Former Illini Basketball Player Convicted Of Threatening Probation Officer
WAUKEGAN, Ill. (STMW) — After deliberating for more than 6 hours, the jury in the trial of former Waukegan basketball star and former Fighting Illini player Jereme Richmond found him guilty on 2 of 3 counts of harassment of a witness, including conveying a threat of personal injury or property damage, the News-Sun is reporting.
According to prosecutors, the harassment charges resulted from verbal threats and shooting gestures Richmond made after he became upset when his probation officer wouldn’t let him take a make-up drug test instead of requiring him to appear in court for allegedly violating conditions of his probation.
The case centered on incidents Thursday, April 25, a day before the probation officer was scheduled to state in a court hearing the next day that Richmond had not taken a scheduled drug test that Monday and failed to do so Tuesday, too, when she and another officer visited his home.
Just before the probation office closed on April 25, Richmond came in and wanted to submit a urine test in lieu of the previously missed tests. The probation officer refused him, saying the office was closing for the day and she would see him in court the next morning.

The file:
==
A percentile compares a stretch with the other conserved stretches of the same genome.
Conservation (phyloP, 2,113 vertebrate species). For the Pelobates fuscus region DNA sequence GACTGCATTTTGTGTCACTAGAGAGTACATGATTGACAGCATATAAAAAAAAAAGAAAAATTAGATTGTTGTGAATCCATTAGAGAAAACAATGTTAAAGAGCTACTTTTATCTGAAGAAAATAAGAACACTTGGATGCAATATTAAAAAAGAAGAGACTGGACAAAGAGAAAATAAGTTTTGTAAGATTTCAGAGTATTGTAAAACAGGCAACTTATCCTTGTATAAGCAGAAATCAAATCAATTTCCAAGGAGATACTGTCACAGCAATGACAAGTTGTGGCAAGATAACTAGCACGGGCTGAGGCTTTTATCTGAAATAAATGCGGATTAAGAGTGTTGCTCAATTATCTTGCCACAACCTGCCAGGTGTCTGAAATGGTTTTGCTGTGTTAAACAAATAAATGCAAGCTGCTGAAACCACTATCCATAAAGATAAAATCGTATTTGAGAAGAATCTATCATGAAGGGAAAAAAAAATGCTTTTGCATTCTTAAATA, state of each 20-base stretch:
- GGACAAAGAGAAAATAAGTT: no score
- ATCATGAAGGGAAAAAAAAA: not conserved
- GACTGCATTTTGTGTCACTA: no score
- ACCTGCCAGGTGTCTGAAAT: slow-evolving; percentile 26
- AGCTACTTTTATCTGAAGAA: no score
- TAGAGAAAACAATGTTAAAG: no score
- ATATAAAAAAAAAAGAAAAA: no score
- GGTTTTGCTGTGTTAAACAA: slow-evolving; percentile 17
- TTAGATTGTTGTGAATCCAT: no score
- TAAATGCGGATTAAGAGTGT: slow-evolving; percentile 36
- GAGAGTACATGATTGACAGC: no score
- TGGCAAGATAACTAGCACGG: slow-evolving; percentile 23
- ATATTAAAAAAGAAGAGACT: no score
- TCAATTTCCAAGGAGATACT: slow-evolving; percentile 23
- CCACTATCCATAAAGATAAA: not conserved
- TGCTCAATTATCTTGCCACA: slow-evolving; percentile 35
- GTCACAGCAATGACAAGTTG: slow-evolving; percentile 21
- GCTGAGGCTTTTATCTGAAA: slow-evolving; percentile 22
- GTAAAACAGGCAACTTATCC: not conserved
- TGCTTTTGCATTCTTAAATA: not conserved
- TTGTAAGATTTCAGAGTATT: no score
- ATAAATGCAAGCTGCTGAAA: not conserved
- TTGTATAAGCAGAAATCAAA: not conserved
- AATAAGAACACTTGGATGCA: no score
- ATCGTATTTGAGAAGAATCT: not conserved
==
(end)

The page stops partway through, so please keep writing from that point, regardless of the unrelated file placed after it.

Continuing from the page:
Officials said Richmond, who was upset, told the officer to “be safe. be real safe,” as he was leaving the building. He then waited across the street in his parked car for several minutes before backing out of the spot and making what two secretaries and an IT employee, who were watching out of a window, described as shooting gestures with his hand before circling the office in the car and being pulled over by sheriff’s deputies.
In closing arguments, Assistant State’s Attorney Jim Newman portrayed Richmond as someone who tried to manipulate the probation system — first by attempting to schedule his drug testing on his timeline instead of the court’s, and then by harassing his probation officer on the eve of his court date.
“We’re not on a basketball court,” Newman told the jury. “He’s not working a ref to get a call. You don’t work your probation officer. They are a witness and it’s illegal.”
Defense attorney Lawrence Wade repeated his contention from opening statements that employees of the probation office worked themselves into a state of hysteria and saw threats that did not exist. “It’s like the big fish story,” Wade said. “Over time it grows out of proportion and the story gets bigger and better every time you hear it.”
Wade also reiterated differences in the details of some of the events recounted by witnesses who testified.
Richmond has remained in Lake County Jail in lieu of $250,000 bond since the incident. He faces probation or three to seven years in prison. His sentencing date has been set for Sept. 26.
(Source: Sun-Times Media Wire © Chicago Sun-Times 2013. All Rights Reserved. This material may not be published, broadcast, rewritten, or redistributed.)